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View from Mirador Ferrier, Torres del Paine

The next stop was Los Glaciares National Park, where Nick and his mum took an afternoon excursion to stand, stare, and observe ice calving from the Perito Moreno Glacier.

‘The colours of the ice were just amazing’

The following day they travelled on to the mountain town of El Chalten….

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The road to El Chalten…

Here they spent 2 and a half days taking day hikes to Laguna Torre, and Laguna de los Tres, and ice hiking on the Viedma Glacier.

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Rio de las Vueltas Valley

Ushuaia was their next destination, and they spent time exploring the area independently, as well as taking a full day guided excursion in Tierra del Fuego National Park, including a trek on the Pampa Alta trail and visits to Ensenada & Lapataia bay.

Finally, they flew back to Buenos Aires where they spent a leisurely afternoon and evening before flying on home.

We asked Nick a few specific questions about his trip…

What did Swoop do well? What could we have done differently?

All the organisation was efficient, really well done. Right amount of email and phone calls, very patient with inquiries etc, all the information was fine. Can’t really think of anything that could have been better.

(One small thing: the Buenos Aires hotel address on the important information sheet was wrong — there are two Hotel Esplendors in Palermo, and the street address given was the other one).

Would you recommend us to friends, family or colleagues for a trip to Patagonia?

Yes, definitely, especially if they want to do what we did and cram a lot into a little amount of time — I can’t imagine how long it would have taken me to sort all that out!

 How did you enjoy the different areas you visited on your trip?

I loved them all! It was a really good variety of places. Often, the towns themselves didn’t seem to be all that (El Calafate, Bariloche), but generally we were there for the stuff round the towns, so that hardly mattered (and they all had enough good places to eat and so on).

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Pedras Blancas Glacier (Laguna de los Tres hike)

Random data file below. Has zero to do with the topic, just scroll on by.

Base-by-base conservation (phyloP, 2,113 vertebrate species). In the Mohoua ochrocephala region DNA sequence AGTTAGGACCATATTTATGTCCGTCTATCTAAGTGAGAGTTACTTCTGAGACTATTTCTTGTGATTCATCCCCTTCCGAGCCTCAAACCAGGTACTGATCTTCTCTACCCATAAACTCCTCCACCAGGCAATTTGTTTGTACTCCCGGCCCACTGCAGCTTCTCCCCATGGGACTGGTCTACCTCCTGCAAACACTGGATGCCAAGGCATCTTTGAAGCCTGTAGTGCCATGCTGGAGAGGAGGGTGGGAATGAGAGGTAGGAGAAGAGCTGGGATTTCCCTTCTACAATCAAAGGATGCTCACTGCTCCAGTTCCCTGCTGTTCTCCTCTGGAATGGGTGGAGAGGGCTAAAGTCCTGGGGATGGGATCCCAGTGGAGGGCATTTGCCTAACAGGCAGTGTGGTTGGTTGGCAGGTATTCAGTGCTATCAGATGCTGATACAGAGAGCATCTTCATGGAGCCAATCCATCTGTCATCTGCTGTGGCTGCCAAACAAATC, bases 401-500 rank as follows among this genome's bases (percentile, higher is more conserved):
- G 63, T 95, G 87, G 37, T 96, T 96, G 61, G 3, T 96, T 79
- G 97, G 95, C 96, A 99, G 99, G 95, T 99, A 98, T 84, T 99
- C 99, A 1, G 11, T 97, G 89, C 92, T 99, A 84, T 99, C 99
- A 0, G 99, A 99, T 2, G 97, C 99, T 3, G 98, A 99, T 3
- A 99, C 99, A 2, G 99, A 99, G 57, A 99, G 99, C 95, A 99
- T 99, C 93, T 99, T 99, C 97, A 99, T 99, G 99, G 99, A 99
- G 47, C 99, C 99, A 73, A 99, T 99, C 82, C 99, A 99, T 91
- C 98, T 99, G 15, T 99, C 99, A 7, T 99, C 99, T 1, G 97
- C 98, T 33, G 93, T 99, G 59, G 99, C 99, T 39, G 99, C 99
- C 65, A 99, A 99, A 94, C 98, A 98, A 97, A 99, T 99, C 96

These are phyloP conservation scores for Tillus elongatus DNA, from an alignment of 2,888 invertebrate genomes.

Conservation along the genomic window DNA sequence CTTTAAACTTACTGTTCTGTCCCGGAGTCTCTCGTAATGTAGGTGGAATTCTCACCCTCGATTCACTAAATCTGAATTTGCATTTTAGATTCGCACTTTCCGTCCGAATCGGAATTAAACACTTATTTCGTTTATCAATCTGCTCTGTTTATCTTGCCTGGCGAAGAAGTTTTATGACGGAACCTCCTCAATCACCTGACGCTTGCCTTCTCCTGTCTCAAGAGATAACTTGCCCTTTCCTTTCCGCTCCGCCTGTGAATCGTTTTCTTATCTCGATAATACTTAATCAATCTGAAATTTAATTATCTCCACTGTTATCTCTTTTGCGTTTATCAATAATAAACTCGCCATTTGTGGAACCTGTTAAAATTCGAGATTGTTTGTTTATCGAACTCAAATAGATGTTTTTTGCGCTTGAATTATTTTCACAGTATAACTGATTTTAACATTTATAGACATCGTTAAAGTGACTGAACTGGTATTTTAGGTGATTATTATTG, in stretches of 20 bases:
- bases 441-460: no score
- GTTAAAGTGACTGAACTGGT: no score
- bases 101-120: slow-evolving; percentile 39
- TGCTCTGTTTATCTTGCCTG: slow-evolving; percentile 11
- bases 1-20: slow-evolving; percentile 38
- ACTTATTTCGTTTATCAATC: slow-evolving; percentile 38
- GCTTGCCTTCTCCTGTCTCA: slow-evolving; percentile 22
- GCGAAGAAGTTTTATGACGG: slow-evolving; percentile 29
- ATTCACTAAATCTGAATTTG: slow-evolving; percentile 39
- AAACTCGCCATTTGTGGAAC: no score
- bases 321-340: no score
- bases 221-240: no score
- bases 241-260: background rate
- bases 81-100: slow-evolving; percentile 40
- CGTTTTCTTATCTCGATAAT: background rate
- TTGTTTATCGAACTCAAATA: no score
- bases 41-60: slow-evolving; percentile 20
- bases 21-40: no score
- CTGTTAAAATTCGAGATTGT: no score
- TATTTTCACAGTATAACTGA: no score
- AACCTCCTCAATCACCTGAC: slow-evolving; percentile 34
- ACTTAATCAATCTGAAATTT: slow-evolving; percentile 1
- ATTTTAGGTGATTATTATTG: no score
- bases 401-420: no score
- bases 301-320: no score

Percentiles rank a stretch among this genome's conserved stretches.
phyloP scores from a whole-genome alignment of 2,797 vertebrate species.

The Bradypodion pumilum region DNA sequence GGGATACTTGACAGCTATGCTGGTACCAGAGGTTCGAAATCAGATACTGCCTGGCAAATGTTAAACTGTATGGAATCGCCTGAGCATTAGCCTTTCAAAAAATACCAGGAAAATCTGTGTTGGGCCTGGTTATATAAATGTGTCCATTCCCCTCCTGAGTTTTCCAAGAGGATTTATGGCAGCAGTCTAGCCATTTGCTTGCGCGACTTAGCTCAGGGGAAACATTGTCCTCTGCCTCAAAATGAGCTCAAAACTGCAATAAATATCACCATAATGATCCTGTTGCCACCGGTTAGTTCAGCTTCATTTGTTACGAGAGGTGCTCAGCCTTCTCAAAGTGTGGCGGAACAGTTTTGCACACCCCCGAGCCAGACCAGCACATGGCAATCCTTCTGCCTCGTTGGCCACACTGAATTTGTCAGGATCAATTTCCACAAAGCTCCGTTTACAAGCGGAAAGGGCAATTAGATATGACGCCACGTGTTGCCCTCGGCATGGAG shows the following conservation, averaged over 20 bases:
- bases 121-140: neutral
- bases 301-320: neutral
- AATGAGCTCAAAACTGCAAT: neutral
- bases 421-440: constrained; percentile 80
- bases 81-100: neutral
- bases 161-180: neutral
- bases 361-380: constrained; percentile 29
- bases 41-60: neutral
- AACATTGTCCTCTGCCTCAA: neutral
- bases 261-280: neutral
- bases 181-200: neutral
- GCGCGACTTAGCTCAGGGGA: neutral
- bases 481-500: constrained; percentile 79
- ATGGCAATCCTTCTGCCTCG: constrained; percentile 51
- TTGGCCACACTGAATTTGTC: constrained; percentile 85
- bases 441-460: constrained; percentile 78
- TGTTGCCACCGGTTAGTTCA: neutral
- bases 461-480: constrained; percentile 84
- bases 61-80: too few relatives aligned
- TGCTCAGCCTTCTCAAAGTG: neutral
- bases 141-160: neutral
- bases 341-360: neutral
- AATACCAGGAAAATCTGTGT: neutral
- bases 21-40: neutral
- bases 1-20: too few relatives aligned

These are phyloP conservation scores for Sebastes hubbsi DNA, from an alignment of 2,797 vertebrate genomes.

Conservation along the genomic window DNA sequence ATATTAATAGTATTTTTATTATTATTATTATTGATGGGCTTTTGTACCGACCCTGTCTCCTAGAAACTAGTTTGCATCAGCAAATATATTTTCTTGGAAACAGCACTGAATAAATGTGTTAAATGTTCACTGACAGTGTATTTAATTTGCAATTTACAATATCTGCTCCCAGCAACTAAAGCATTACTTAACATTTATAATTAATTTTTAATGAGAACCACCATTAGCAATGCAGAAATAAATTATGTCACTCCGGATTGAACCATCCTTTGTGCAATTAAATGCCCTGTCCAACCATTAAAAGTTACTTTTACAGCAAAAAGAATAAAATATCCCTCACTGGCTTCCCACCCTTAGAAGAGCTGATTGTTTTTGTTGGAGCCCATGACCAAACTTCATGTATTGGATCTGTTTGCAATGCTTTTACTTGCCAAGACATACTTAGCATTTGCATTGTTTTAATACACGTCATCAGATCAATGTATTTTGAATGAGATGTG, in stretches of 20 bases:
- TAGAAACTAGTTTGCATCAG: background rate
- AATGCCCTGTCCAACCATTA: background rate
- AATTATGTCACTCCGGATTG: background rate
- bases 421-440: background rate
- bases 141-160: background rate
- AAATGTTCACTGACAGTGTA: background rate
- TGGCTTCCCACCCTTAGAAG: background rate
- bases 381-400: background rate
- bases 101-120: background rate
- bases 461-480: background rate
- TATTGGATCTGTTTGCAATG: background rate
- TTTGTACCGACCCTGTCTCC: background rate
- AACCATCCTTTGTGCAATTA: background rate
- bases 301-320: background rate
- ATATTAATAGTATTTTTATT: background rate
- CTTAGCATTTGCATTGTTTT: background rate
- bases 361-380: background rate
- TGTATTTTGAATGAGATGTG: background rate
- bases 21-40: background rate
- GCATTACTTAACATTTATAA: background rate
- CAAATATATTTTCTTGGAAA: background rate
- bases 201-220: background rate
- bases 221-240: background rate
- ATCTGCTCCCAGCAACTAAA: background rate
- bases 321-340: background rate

What did you think of the excursions and activities you took  part in?

Great, yes. If I’d been on my own, I would probably have done less guided stuff, and more on my own — but it was primarily Mum’s holiday!

 How  were your accommodations?

Fine — again, a nice mixture of places. The eco camp in Torres del Paine was particularly cool — and I imagine far cheaper than staying in one of the hotels!

What did you think of the guides and staff  who looked after you?

They were all lovely! The guides were all great. The staff at various places put up with all our questions, mum’s neurosis about missing flights, etc etc. I honestly haven’t got a single bad word to say about any of it.

What was the highlight of your trip?

Hmmmm… Torres del Paine was probably my favourite place. Best day’s walking was probably Laguna de los Tres (from El Chalten).

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Stunning viewpoint at end of Laguna de los Tres hike

Most incredible sight, probably the inside of a crevasse on the Viedma glacier.

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Inside a crevasse – Viedma Glacier

Penguins and sea otter on Chiloe were brilliant. I could go on, but then it’s not highlights any more!

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Magellanic Penguins of Chiloé

Do you have any tips for other people  planning a trip?

I think it’s well worth starting in Buenos Aires, as we did. It’s a great place to spend a couple of nights getting over the long flight, and if you change dollars at the blue rate there, you’ll get much more for your money throughout the rest of your Argentinian trip.

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Places to Eat in Chalten

On Harriet’s recent trip to Chalten she was on a mission to sample as many restaurants as she could. Here she takes you through the various options.

Techado Negro

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This slightly tumble down restaurant with its brightly coloured walls prepares wonderful, wholesome, home cooked food. If you are looking for a taste of home then head here for homemade pasta, fish, milanesas or salads.

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Look out for their excellent value menu del dia (menu of the day) with generous portions. This is also a great amount of choice for vegetarians .

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Hosteria Senderos

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If you’re looking for a bit of a splurge then head to Hosteria Senderos . For a mouth watering steak try the Bife de Chorizo, or trout or local lamb.

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The chef knows how to work local ingredients into delicious treats and the waiter will tempt you with a a wide selection of Argentine wines.

Cervecería Artesanal El Chaltén